(PLIF). A recombinant form of its bioactive cytokinelike domain (CLD), called C48, is composed of 48 amino
acids. Both PLIF and C48 were subcloned and expressed
in Escherichia coli (16).
PLIF has been localized in the syncytiotrophoblast cells of human placenta at 8 weeks. PLIF and C48
were shown to down-modulate the human allogeneic
mixed lymphocyte reaction and to inhibit the proliferation of peripheral blood mononuclear cells stimulated
with OKT3 monoclonal antibody (16).
The present study was designed to evaluate the
effect of treatment with C48 in zymosan-induced arthritis (ZIA) in mice and in adjuvant-induced arthritis
(AIA) in rats. Our investigation included histopathologic evaluation of knee joint sections, measurement of
joint swelling, and elucidation of the change in cytokine
production. We found that C48 was effective in suppressing the arthritis process in an animal model of
experimental arthritis. Analysis of cytokine secretion by
spleen cells following polyclonal activation revealed a
shift toward the Th2 pathway following treatment.
Animals. Six-week-old female ICR and C57BL mice
and female Lewis rats were fed a standard laboratory diet and
tap water ad libitum. The study was approved by the Animal
Review Board of the Rabin Medical Center.
Induction of ZIA. ZIA was induced as previously
described (17). Briefly, a homogeneous suspension of 15 mg
zymosan A (Saccharomyces cerevisiae; Sigma, St. Louis, MO)
was dissolved in 1 ml saline and sterilized by autoclaving.
Arthritis was induced in both hind knees by injecting 50 ␮g of
zymosan solution into each joint. Measurement of the joint
thickness was performed using a Mitutoyo caliper (Mitutoyo,
Kanagawa, Japan).
C48 administration after ZIA induction. C48, a recombinant form of the CLD of the human PLIF gene, was
produced in E coli as previously reported (16). This PLIF gene
codes for a protein with partial homology to human ferritin
heavy chain, but contains 48 C-terminal amino acids of a novel
sequence with no homology to any known protein.
In one group of mice, 50 ␮g of C48 in 0.5 ml of
phosphate buffered saline (PBS), pH 7.2, was injected intraperitoneally (IP) daily from day 3 to day 9 following the
intraarticular zymosan injection. Similarly, C48 was injected
into another group of mice from day 7 to day 13 (delayedinjection group). The control group of mice received PBS only.
Induction of AIA. AIA was induced as previously
described (18). Briefly, Lewis rats were vaccinated with 1 mg of
Mycobacterium tuberculosis H37Ra (Difco, Detroit, MI) in
Freund’s complete adjuvant (Difco) subcutaneously at the base
of the tail. Severity of disease (arthritis index) was scored by 2
blinded observers (MAZ and LT) according to National
Institutes of Health protocols for AIA (19), where 0 ⫽ no
arthritis, 1 ⫽ redness of the joint, or 2 ⫽ redness and swelling
of the joint. The ankle and tarsometatarsal joints of each foot
were scored. A maximum score of 16 can be obtained, but a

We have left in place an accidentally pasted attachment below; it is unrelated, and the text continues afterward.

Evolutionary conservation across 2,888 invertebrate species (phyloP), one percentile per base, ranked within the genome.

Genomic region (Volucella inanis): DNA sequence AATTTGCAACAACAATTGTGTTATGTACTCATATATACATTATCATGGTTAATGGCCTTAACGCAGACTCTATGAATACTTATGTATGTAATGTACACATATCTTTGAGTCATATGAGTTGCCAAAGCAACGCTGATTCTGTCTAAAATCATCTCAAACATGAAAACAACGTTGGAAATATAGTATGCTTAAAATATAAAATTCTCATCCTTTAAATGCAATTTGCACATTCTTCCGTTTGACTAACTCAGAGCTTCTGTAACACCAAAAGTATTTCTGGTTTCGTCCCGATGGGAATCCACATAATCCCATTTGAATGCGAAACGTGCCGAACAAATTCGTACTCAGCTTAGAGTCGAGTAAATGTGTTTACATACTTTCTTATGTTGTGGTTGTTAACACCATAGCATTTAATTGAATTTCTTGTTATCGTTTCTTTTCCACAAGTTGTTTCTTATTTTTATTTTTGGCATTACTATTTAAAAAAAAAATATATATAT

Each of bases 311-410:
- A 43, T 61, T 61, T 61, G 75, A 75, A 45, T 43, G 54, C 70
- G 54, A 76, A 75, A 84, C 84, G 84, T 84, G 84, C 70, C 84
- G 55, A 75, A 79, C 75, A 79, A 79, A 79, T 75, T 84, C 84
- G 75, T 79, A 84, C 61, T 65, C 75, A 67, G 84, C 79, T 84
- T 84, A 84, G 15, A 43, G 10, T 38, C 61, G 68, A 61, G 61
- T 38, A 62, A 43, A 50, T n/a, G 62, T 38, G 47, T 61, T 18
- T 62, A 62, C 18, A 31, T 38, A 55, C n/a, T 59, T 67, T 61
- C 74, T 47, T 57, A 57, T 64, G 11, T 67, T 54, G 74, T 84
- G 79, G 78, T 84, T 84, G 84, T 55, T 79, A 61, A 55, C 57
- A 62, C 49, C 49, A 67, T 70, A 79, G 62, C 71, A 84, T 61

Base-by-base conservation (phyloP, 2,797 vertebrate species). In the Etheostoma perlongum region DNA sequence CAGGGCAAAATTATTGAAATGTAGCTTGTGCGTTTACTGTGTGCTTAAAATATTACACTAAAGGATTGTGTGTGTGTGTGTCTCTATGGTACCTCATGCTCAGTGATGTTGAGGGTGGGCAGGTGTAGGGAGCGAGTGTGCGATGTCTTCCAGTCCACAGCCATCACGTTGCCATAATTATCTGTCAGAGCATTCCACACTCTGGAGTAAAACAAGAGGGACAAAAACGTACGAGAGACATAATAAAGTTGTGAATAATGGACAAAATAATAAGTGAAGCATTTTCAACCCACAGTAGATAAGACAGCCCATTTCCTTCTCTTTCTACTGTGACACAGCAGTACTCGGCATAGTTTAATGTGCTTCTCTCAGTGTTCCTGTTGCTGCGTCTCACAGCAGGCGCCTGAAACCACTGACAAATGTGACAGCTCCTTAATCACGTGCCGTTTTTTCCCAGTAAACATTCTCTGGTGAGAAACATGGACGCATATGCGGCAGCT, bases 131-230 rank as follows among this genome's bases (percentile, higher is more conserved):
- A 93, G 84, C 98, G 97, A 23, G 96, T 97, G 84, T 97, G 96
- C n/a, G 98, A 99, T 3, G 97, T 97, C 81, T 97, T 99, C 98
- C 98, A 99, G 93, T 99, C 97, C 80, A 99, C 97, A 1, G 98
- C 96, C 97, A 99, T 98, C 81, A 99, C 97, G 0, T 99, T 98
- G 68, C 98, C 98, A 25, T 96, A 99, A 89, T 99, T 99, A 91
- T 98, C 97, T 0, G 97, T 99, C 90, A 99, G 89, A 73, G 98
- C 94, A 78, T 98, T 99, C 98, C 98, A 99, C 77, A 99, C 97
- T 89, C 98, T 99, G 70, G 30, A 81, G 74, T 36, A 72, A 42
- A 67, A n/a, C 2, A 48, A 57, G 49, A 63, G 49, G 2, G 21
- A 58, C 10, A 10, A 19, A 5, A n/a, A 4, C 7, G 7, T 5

score ⬎8 indicates severe disease.
C48 administration after AIA induction. Rats were
injected IP with 180 ␮g of C48 in 0.5 ml of PBS every other day
from day 2 to day 14 following AIA induction. A control group
of rats was injected IP with 0.5 ml of PBS.
Mixed lymphocyte cultures (MLCs). Responder
splenocytes were obtained from C57BL mice, and allogeneic
stimulator spleen cells were obtained from ICR mice (Harlan,
Rehovot, Israel). Mouse splenocytes were cultured alone
(LCs) or were mixed with irradiated allogeneic stimulator cells
at a ratio of 1:1 (MLCs). For culture treatments, 1 ␮g/ml of
purified PLIF or C48 was added to cultures immediately after
responder cell plating. These experiments were performed in
96-well flat-bottomed tissue culture plates in a culture medium
containing 10% fetal calf serum. On day 4 of the experiment,
cells were pulsed with 1 ␮Ci/well of 3H-thymidine and harvested 16 hours later. The proliferation index (PI) of lymphocyte cultures was calculated as the counts per minute in the
PLIF- or C48-treated cultures divided by the cpm in the
untreated culture. The PI in MLCs was calculated as the cpm
in stimulated MLCs divided by the cpm in unstimulated LCs
for each specific treatment.
Cytokine assay. Mouse spleen cells were harvested
from ZIA mice treated daily with IP injections of C48 (30 ␮g)
or PBS as indicated. Splenocytes (2 ⫻ 106/ml) were cultured
with concanavalin A (Con A; 1 ␮g/ml). Supernatants were
collected after 24, 48, or 72 hours of stimulation with Con A or
medium alone. Murine cytokines were quantitated in the
culture supernatants with an enzyme-linked immunosorbent
assay (ELISA) as previously described (20). Paired antibodies
from BD PharMingen (San Diego, CA) were used for the
detection of interleukin-4 (IL-4), IL-10, and IL-12. Paired
antibodies from Endogen (Cambridge, MA) were used for the
quantitation of IL-2, tumor necrosis factor ␣ (TNF␣), and
interferon-␥ (IFN␥).
Briefly, ELISA plates (Maxisorp; Nunc, Roskilde,